Of course, in the case of the United States (US), the poor and under-privileged Americans – especially the blue collar, white minorities, low-skilled, low-income workers – have also united in their defiance of convention by electing President Donald Trump into office.
Although widely seen as a freak election result, the scale and strength of the blue collar votes was so massive that it put Trump, who was a novice, into power! Again, the opposition and PPBM must capitalise on such sentiments to be the first among equals against BN.
Now, the elections in the US, France, UK, South Korea and Japan, have shown one powerful conclusion: Blue collar workers, indeed, rural and village folk, hidden and lodged deep in the pockets of unknown constituencies, are fed-up. Immensely fed-up. They haven’t given up on their countries, which is why they keep electing new leaders into government, but neither have they given in to their own frustrations.
In Malaysia, the ground is so very fertile. People are angry. Rural or urban. It is now the opposition’s task to accentuate the anger to action by strategic narratives through strategic mediums that will inspire the voters to vote BN out.
It is clear that Abdullah Badawi and Najib Razak’s joint mismanagement over the last fourteen years and counting has led to what economists like Professor KS Jomo have called “piratisation”.
How long can Malaysians tolerate the extent to which this country has been ransacked and pillaged? The financial bleeding has been non-stop since October 2002 when Dr Mahathir Mohamad left the government with a surplus budget.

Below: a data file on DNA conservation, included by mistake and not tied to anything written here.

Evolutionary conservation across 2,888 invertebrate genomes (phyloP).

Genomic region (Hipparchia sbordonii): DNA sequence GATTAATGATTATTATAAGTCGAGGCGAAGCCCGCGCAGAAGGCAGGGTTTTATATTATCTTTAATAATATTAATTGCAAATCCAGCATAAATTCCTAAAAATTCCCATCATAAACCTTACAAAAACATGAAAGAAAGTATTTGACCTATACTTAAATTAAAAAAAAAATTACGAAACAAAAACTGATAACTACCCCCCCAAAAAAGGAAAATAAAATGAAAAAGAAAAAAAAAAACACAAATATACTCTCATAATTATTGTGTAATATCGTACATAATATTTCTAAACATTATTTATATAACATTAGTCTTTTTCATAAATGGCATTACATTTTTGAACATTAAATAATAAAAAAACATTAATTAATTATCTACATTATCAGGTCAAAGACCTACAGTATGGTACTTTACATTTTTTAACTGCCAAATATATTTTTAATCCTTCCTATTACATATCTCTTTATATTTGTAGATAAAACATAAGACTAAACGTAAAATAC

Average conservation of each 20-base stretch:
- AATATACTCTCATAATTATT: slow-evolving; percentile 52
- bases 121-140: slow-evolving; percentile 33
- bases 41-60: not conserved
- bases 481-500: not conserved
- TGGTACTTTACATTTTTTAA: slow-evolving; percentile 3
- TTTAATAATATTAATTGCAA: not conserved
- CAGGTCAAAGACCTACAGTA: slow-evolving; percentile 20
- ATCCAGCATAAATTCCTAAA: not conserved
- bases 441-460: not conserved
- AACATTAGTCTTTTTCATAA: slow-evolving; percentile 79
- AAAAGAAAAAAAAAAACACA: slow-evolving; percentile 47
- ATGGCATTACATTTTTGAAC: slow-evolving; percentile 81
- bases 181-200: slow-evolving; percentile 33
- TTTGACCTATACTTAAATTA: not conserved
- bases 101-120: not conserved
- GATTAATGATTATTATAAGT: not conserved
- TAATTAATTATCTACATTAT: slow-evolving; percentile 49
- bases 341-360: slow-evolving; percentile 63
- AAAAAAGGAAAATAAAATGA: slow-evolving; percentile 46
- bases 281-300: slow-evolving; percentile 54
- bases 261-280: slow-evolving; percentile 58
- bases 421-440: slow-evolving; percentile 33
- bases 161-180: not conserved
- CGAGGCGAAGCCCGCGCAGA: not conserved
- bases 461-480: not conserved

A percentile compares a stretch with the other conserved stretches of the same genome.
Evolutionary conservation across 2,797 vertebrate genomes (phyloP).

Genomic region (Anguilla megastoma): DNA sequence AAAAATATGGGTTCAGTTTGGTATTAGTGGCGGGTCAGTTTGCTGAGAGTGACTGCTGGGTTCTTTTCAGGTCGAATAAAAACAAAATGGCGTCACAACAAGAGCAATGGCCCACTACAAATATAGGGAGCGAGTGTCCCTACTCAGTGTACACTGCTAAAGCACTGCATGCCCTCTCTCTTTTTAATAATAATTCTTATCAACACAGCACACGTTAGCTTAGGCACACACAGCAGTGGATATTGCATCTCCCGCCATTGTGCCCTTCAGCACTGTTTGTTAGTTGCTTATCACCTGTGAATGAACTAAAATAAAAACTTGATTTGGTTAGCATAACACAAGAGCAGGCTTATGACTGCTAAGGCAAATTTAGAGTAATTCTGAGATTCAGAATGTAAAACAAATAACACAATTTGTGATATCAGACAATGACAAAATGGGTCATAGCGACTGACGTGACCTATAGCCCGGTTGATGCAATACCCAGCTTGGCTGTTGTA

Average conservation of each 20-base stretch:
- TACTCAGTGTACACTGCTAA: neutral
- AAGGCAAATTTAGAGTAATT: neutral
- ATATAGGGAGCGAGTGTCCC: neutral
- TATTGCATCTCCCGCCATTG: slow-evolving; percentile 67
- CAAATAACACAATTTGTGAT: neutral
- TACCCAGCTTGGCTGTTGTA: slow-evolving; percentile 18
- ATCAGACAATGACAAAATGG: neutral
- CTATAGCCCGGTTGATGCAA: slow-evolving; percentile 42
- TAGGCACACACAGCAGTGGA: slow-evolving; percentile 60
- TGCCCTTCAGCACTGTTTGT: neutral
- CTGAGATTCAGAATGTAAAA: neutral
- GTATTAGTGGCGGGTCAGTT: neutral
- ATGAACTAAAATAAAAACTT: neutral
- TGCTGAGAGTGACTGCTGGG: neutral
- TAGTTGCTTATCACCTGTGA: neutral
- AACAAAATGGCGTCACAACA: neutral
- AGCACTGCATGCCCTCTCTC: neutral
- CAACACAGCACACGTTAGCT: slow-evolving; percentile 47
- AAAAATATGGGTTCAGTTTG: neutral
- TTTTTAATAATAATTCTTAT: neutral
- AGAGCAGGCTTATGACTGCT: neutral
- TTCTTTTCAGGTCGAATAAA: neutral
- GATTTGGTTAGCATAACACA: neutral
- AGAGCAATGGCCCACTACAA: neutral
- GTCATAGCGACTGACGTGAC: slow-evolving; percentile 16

Of the 119 rural constituencies in Malaysia, almost all are semi-rural too. They are within two hours away from a boat, bus or train ride to a major city or centre. Indeed, 75% of the Malaysian economy is driven by the economies of Kuala Lumpur, Selangor and Penang alone.
The workers in Kuala Lumpur, Selangor and Penang may not have come across a party candidate from PPBM. They may not even have heard of Syed Saddiq Syed Abdul Rahman, a top passionate debater, let alone myself.
But they have heard of the power of the three Ms in the form of Mahathir, Muhyiddin and Mukhriz! And all three of them have trudged through all 119 constituencies in Malaysia at one stage or another.
And all three Ms have never dragged the name of Malaysia through the mud, as Najib and his cabinet did. Indeed, of the whole cabinet, only Ahmad Husni, the second finance minister, has had the conviction to resign.
If the global electoral patterns are telling Malaysia anything, it is that those who have the courage – despite no party structures – will win.
Indeed, of the three million members that are ostensibly in Umno, throughout the general election in 2008, and again in 2013, hardly more than 1.1 million Umno members cared to vote at all. That leaves 1.9 million Umno members free to vote for PPBM too.
What PPBM wants is not a domineering role over Pakatan Harapan. That would be unjust, as credit must be given where credit is due. The opposition in the form of DAP, Amanah and PKR, even some elements of PAS that belonged to the faction of Tuan Ibrahim Tuan Ismail and Mustapha Ali, has worked very hard.
With at least 1.9 million disgruntled Umno members, plus another 30% from the 1.1 million members in Umno, PPBM has the ability to cross the two million threshold of the rural village votes in Peninsular Malaysia, with the hope that Sabah will likewise do the same through Parti Warisan Sabah, led by former Umno stalwart Shafie Apdal charging from the rural heartland.
When PPBM, Amanah, DAP and ideally enlightened PAS members have all the rural constituencies and urban constituencies encircled, the end of Najib will be nigh and near.
Rais Hussin is a supreme council member of PPBM. He also heads the Policy and Strategy Bureau of PPBM.